Just in time for the spring semester, the new College of Liberal Arts Building will make its debut. The 200,000 square-foot, glass and limestone structure will give more than 10,000 liberal arts students a place to call home for the first time in decades.
Not only is the building the newest landmark for the campus, it is also a model for innovative funding and cost-effective planning and design. The building was self-funded by the college – a first at UT – which means it was built without tapping legislative or UT System funding. Although final calculations are still pending, the total cost is projected to be $87 million, less than the project’s initial expected cost of $100 million. More about financing.
“Many new buildings today are described as innovative, but this building truly stands out as a model for cost-effective planning and design in the 21st century,” says Randy Diehl, dean of the College of Liberal Arts. “This space will be vital in our ongoing efforts to attract and recruit the highest-quality faculty and students.”
The building’s many features include:
SMART CLASSROOMS – ZERO FLOOR
Designed for large and introductory courses, these smart classrooms offer the next generation of instructional technology and are among the best general-purpose classrooms on campus. With the press of a button, the system lowers window shades and display screens for instructional presentations. Liberal Arts Instructional Technology Services installed these smart classrooms with special attention to acoustics, sightlines, writing surfaces, seating and lighting.
A central help desk remotely monitors and controls any room in the building. With more than nine miles of cabling, this centralized system is readily adaptable to technological upgrades, which will save the college both time and money.
Upgrades to the system could include components for videoconferencing and the delivery of lectures to multiple rooms.
JULIUS GLICKMAN CONFERENCE CENTER – 1st FLOOR
For the first time, the College of Liberal Arts will have its own conference center for symposiums, distinguished lectures and special events. The Julius Glickman Conference Center consists of six rooms-two with an occupancy of 100 guests; two designed for up to 40 guests; and two for small gatherings up to 18 guests.
The conference center also features a full audio/visual presentation system and a staging area for caterers. The south-facing doors open onto a patio overlooking the Ellen Clarke Temple East Garden and the Frances Brannen Vick West Garden. The conference center’s large windows also offer beautiful views of these lush gardens. Go to this website for more information.
DIES STUDENT CENTER-1ST FLOOR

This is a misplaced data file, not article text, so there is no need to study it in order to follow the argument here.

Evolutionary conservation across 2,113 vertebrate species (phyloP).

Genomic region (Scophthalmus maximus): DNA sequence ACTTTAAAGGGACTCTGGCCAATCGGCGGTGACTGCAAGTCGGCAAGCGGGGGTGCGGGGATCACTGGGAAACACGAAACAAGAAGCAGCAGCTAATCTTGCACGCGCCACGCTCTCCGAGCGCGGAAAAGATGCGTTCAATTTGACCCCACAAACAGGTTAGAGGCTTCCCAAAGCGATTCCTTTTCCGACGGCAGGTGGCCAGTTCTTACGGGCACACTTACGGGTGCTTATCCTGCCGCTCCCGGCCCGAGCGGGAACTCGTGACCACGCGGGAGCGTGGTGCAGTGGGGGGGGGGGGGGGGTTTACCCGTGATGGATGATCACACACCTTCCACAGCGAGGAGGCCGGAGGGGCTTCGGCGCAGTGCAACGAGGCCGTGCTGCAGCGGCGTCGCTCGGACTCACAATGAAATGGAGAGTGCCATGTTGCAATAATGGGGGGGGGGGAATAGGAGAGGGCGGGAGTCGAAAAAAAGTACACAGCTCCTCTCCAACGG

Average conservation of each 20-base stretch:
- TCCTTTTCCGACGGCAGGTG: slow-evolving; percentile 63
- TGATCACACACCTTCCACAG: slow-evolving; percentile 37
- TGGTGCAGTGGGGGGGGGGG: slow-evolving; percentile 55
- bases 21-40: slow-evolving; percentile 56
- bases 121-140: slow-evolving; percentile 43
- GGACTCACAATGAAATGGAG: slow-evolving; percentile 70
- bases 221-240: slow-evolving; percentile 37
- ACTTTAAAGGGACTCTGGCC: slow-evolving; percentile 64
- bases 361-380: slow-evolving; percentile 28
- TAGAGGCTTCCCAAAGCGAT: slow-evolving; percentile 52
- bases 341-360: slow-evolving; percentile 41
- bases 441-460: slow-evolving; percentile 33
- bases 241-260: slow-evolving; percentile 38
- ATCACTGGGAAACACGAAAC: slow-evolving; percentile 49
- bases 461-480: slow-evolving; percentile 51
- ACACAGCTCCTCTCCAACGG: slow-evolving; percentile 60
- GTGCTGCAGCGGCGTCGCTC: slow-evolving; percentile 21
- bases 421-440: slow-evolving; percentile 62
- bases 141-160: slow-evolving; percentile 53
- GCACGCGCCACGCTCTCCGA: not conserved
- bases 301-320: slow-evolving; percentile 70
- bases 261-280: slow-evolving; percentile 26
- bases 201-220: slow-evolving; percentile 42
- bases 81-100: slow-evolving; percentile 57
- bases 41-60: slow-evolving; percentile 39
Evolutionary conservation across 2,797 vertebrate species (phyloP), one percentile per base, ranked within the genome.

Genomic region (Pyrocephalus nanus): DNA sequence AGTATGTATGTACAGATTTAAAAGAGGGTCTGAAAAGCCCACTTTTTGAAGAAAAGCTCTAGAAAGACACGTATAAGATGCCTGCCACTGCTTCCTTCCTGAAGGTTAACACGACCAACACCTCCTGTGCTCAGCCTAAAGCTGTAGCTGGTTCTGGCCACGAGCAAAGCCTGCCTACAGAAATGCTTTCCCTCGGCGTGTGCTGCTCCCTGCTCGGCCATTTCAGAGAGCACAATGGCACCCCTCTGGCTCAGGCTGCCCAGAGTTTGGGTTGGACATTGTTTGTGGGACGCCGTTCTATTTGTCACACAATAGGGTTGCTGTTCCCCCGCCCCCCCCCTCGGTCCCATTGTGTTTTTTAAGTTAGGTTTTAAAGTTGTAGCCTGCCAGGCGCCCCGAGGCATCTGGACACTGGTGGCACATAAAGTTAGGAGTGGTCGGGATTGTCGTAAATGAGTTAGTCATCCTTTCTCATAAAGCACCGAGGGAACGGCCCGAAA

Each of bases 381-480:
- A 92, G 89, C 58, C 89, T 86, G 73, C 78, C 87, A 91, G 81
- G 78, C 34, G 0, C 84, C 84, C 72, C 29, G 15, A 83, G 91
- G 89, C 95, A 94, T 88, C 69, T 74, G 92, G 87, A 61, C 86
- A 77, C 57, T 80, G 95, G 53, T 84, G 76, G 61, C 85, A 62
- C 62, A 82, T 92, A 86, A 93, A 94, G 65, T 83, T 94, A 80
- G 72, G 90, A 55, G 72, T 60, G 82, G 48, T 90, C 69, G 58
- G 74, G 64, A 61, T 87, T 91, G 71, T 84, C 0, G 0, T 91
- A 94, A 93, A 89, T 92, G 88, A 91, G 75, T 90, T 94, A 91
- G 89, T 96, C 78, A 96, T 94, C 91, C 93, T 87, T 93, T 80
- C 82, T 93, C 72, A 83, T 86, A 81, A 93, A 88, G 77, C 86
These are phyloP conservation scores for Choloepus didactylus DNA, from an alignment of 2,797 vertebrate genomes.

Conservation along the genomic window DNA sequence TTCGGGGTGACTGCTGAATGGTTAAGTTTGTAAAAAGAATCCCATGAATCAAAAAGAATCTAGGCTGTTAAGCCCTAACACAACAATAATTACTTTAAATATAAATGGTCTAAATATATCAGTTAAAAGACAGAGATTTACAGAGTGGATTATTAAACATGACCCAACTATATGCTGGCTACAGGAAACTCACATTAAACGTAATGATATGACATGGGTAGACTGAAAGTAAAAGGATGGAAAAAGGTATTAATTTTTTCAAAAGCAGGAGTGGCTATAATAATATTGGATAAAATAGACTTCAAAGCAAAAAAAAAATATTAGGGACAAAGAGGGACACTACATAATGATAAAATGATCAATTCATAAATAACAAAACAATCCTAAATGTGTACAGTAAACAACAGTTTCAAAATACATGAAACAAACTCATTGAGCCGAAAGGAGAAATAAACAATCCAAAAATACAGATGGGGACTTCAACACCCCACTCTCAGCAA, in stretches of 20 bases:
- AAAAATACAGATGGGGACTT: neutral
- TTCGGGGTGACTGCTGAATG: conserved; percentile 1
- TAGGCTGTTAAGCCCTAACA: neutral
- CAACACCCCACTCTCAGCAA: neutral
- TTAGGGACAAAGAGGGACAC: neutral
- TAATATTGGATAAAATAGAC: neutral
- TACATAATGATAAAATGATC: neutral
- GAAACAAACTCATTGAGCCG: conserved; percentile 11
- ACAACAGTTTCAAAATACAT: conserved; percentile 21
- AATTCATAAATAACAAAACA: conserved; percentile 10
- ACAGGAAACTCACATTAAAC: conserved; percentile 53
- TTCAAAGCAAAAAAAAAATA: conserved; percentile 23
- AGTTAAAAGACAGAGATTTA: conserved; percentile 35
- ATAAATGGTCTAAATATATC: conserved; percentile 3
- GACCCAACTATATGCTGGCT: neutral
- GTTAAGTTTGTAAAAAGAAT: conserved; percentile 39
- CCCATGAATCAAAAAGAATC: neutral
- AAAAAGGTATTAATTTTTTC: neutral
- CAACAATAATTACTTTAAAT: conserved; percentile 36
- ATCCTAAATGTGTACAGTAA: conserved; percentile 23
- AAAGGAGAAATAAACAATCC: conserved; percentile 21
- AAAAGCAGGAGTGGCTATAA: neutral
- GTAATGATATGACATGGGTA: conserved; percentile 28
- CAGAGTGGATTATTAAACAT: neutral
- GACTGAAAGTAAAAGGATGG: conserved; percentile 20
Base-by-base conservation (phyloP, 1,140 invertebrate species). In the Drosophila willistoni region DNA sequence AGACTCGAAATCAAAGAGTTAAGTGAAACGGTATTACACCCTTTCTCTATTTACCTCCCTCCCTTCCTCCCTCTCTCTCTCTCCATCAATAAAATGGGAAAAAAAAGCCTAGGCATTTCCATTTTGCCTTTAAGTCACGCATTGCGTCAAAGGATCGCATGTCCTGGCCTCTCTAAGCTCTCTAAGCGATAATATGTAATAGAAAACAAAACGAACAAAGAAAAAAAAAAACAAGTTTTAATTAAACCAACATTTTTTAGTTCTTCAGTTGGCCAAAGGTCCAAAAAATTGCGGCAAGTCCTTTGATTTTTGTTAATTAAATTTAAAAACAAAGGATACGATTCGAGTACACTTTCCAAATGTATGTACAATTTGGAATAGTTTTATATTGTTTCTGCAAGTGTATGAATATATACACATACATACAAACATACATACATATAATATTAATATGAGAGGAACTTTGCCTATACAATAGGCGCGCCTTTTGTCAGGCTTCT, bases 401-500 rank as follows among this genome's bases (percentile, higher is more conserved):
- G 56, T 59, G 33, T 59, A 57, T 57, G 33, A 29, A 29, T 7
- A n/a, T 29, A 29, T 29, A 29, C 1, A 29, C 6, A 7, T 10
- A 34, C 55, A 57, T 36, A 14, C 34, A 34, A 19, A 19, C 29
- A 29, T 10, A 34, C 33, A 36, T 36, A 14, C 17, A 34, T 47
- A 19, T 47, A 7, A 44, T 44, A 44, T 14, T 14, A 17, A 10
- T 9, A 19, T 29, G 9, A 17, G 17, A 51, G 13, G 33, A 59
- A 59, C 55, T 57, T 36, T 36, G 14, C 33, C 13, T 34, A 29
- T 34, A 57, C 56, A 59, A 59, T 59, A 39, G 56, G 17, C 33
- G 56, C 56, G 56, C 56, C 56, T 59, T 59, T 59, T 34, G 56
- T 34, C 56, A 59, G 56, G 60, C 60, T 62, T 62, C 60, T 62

Liberal Arts undergraduates finally have a home of their own in this spacious lounge that opens onto the east deck and offers views of the Waller Creek Greenbelt. Open only to liberal arts students, the space includes the Wagner Student Workroom, the Dick and Judy Perkins Study Niche, and the Peyton and Carolyn Townsend Study Niche.
ALEXANDRA BESING LIBERAL ARTS HONORS SUITE AND THE LOW- ELL LEBERMANN, JR. PLAN II HONORS SUITE-2ND FLOOR
Two of the university’s most distinguished honors programs-Liberal Arts Honors and Plan II-are now located side by side in suites above the main entrance that overlook the East Mall. Each suite includes a common room, computer lab and administrative area.
POPULATION RESEARCH CENTER COLLABORATIVE FACULTY SPACES-2ND FLOOR
Collaborative faculty spaces in the Population Research Center are specifically designed to facilitate interaction and collaboration among team members. Faculty and post-doctorate researchers in similar research fields are joined together in these common spaces that feature shared worktables and audio/visual systems.
STUDENT ACTIVITY CENTER SKYBRIDGE, WITH 3RD AND 4TH FLOOR CONNECTING LOUNGES
Located on the fourth floor, the Skybridge connects the College of Liberal Arts Building with the Department of Anthropology, located on the top floors of the Student Activity Center, which opened in 2011.
The College of Liberal Arts Building was envisioned to encourage collaboration among the social sciences on both sides of the Skybridge. The fourth-floor lounge, located directly in front of the Skybridge, and the third-floor lounge below feature floor-to-ceiling glass walls that define this open, collaborative space.
LINGUISTICS LAB SPACE – 4TH FLOOR
Designed for the specialized needs of researchers in the Department of Linguistics, the lab facilitates collection and analysis of audio/visual materials and directly engages students in departmental research. The space includes a computational linguistics research and teaching lab, sign language research and teaching labs with an observation booth and a control room, a documentary linguistics seminar space and workroom, and a syntax and semantics computer lab.
JAMES J. MULVA ROTC CENTER – 5TH FLOOR
The ROTC suite highlights the four branches of the military: Army, Navy, Air Force and Marine Corps. With an observation deck that overlooks the Waller Creek Greenbelt, the shared heritage lounge features a donor board and brief historical narratives of the four military branches. The center also features alcoves in the public area dedicated to each branch and a Missing in Action (MIA) and Prisoner of War (POW) brick wall-salvaged from Russell A. Steindam Hall-with signatures from POWs.
Composed of 24 academic departments, two dozen centers and 600-plus faculty members, the college has been spread across 30 buildings. This is the first time the college will have a home of its own since Old Main was torn down in the 1930s. The departments, programs and centers housed in the new building include: Liberal Arts Honors, Native American and Indigenous Studies, Population Research Center, Plan II Honors, Schusterman Center for Jewish Studies, Geography and the Environment, Sociology, Linguistics, Military Science, Naval Science and Air Force Science.